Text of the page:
You can set your legislative watch by the filing of some bills and proposed constitutional amendments whenever the Legislature returns to session. Two of them made their appearance today in the legislative “inbox.”
HF1928 would add another constitutional amendment to the ballot banning the use of state funds for abortion:
State funds shall not be used to fund abortions, except to the extent necessary for continued participation in a federal program. For purposes of this section, “abortion” means the use of any means to terminate the pregnancy of a woman known to be
pregnant with knowledge that the termination with those means will, with reasonable
likelihood, cause the death of the fetus. “Fetus” means any individual human organism
from fertilization until birth.
Under federal law, abortions need to be publically funded when there arelife-threatening complications for the mother or fetus and cases of rape or incest.
In 1995, the Minnesota Supreme Court ruled that public funds are required to be used when necessary for abortions, because failing to do so violates a woman’s privacy
It is critical to note that the right of privacy under our constitution protects not simply the right to an abortion, but rather it protects the woman’s decision to abort; any legislation infringing on the decision-making process, then, violates this fundamental right. In the present case, the infringement is the state’s offer of money to women for health care services necessary to carry the pregnancy to term, and the state’s ban on health care funding for women who choose therapeutic abortions. Faced with these two options, financially independent women might not feel particularly compelled to choose either childbirth or abortion based on the monetary incentive alone. Indigent women, on the other hand, are precisely the ones who would be most affected by an offer of monetary assistance, and it is these women who are targeted by the statutory funding ban. We simply cannot say that an indigent woman’s decision whether to terminate her pregnancy is not significantly impacted by the state’s offer of comprehensive medical services if the woman carries the pregnancy to term. We conclude, therefore, that these statutes constitute an infringement on the fundamental right of privacy.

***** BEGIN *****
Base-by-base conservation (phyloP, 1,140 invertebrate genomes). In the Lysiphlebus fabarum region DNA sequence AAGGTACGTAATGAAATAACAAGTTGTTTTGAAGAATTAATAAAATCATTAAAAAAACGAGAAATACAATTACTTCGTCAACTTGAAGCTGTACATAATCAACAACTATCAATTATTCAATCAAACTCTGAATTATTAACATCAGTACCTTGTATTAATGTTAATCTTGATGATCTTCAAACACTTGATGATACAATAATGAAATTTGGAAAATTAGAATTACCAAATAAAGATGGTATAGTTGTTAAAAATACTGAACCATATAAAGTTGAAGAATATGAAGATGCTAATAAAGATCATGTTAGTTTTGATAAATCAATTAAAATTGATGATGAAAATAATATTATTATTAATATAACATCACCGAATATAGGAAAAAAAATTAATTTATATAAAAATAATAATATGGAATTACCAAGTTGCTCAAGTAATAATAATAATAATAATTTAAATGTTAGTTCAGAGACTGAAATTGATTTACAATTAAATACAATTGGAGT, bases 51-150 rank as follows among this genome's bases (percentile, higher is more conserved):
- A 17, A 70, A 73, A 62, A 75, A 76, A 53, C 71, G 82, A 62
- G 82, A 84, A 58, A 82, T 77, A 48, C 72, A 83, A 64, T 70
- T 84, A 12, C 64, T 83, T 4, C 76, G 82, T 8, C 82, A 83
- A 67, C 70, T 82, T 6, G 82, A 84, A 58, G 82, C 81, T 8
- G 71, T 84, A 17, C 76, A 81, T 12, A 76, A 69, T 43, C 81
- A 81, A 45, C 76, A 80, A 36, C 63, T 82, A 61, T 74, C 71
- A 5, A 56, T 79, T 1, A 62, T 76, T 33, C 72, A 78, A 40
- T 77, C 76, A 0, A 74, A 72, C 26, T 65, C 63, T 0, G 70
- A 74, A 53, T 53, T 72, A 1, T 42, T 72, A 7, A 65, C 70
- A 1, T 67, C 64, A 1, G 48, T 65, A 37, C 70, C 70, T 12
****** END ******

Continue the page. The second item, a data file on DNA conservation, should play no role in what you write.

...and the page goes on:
Here is the entire 1995 court ruling.
LOWERING THE VOTING AGE
Rep. Phyllis Kahn has dusted off an old proposal that changes the state and local election voting age from 18 to 16. HF1951 proposes a constitutional amendment that would allow anyone in the U.S. for at least three months to vote at the lowered age: The question submitted must be: Shall the Minnesota Constitution be amended to allow persons 16 or more years of age to vote in state and local elections?
The question submitted must be: Shall the Minnesota Constitution be amended to allow persons 16 or more years of age to vote in state and local elections?
In the past, Kahn has noted that the state allows 14-year-olds to operate firearms and 16-year-olds to drive. She previously has said the voting age should be as low as 12.